Movie Night: TCM Presents Alfred Hitchcock’s The Birds
September 22, 2012 § 3 Comments
I almost left my camera in the movie theater and Dia tried to take an elderly man’s walker, but we came out of The Birds unscathed.
Dia got to see lots of scary movies as a kid because her older brothers and sisters made her watch them. I got to see very few scary movies as a kid because my mom wouldn’t let me watch anything that would end up with me waking her up in the middle of the night and messing up her sleep. Dia and I have both seen plenty of Hitchcock movies, however, so we were totally down for the TCM Presents The Birds showing on Wednesday night. The Birds is my second favorite Hitchcock movie.
From the opening shot of Tippi Hedren (Hitchcock’s cool, classic blonde du jour) crossing the street in San Francisco and gazing up at the silhouette of birds circling in the sky, to the closing shot, this movie has “a life of its own,” as Hedren herself put it. One of my friends, T, nixed my movie invitation because it is directly responsible for her adulthood aversion to birds. I, on the other hand, have a bird feeder in my backyard. My ongoing joke with T is that when the apocalypse comes and the birds attack, they’ll be like, “hey, this is the girl that’s been looking out for us all these years. We’ll leave this one alone.”
Dia and I kicked off the evening at Plum Café, one of our favorite pre-movie adventure hangouts, and discussed how we, for the most part, aren’t that crazy about scary movies. Dia said all the people who like the Saw movies ought to be put on an FBI watch list. I said please don’t describe to me any more Saw scenes while I’m eating my Teriyaki chicken, thank you very much.
But The Birds, that’s more of a thriller, Dia said. Plus, it’s Hitchcock, I said. And it had been years since I had last stayed up late to watch it on TV, so I was excited to see it on the big screen. I was also curious as to whether it would have the same affect on me now as it had all those years ago.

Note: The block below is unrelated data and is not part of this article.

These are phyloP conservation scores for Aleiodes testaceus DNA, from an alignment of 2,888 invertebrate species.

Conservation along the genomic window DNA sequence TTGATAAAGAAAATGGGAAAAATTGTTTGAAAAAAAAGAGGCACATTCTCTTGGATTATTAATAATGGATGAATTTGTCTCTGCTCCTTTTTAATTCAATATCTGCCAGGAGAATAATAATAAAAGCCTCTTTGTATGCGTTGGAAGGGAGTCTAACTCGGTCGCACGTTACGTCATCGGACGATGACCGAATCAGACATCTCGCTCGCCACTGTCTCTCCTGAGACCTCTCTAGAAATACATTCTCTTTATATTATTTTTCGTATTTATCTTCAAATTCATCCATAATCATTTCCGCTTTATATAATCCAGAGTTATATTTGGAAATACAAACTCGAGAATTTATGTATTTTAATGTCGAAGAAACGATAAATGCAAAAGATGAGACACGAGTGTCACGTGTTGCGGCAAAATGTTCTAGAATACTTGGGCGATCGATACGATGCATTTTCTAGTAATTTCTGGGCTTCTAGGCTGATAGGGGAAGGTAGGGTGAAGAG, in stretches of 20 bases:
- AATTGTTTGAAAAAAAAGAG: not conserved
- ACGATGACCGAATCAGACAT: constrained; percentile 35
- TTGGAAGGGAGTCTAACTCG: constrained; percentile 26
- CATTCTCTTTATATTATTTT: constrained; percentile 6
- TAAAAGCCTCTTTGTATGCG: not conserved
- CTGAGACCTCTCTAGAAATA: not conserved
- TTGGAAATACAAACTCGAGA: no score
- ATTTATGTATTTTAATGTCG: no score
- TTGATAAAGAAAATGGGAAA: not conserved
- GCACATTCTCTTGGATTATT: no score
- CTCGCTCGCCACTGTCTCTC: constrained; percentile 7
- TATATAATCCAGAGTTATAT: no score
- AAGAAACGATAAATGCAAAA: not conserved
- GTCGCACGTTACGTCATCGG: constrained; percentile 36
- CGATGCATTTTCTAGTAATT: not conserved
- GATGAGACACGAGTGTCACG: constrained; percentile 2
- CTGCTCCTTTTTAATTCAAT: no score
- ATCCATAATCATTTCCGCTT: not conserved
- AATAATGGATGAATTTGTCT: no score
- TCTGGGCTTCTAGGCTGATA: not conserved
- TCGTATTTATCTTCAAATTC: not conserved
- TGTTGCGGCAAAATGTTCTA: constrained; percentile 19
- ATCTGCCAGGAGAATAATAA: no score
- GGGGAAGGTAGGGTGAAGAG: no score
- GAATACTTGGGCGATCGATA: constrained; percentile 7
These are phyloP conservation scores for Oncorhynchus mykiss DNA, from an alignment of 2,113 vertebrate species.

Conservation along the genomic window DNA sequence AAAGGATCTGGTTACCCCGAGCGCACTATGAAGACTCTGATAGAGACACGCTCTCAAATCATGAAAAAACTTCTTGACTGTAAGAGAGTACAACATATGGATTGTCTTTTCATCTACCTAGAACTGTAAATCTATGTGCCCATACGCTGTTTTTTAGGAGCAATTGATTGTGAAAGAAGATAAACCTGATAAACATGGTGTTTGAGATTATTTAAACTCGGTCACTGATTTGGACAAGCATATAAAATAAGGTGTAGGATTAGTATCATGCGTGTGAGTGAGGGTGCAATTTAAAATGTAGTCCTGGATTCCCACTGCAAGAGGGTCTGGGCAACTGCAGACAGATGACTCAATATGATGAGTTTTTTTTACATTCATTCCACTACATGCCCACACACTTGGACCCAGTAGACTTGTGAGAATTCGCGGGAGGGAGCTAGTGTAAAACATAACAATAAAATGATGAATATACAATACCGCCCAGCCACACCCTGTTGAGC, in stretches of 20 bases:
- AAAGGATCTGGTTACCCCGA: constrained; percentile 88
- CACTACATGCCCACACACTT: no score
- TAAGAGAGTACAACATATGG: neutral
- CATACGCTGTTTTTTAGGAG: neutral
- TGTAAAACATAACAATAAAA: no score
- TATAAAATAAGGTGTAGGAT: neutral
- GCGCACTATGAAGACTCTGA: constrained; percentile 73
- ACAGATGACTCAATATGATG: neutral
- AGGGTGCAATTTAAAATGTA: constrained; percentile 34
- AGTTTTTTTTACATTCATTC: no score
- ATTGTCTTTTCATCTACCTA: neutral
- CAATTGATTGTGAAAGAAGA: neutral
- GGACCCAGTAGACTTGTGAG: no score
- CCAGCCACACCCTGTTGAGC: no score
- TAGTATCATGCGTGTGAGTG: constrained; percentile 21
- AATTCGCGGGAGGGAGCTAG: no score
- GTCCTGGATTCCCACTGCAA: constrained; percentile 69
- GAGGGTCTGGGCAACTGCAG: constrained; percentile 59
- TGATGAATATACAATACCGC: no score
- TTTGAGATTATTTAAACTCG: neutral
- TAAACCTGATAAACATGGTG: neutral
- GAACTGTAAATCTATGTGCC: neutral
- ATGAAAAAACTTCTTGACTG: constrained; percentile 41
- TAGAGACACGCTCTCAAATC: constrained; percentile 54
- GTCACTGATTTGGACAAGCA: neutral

Alfred Hitchcock’s The Birds opens with Melanie Daniels (Hedren), a bit of a bad girl, who goes into a San Francisco bird shop to buy a Mynah bird as a practical joke. Instead, she meets Mitch Brenner (Rod Taylor), a lawyer who recognizes her from a smashed plate glass window prank that wound up in court. He pretends to think she’s a store clerk, she pretends she is one, and their interest in each other is sparked. Melanie secretly tracks Mitch to his home in Bodega Bay to drop off a pair of lovebirds that he had wanted to give to his kid sister for her birthday.
The courtship between Melanie and Mitch begins, and Melanie navigates the uneasy relationships with the women in Mitch’s life. His mother Lydia (Jessica Tandy), still mourning her husband’s death and afraid of being left alone, is suspicious of Melanie. Annie, the local schoolteacher (Suzanne Pleshette), rents a room to Melanie but is also Mitch’s ex-girlfriend and a bit jealous of this new object of his affection. The only female who seems to really like Melanie is Mitch’s eleven-year-old sister Cathy (Veronica Cartwright), the one Melanie bought the lovebirds for.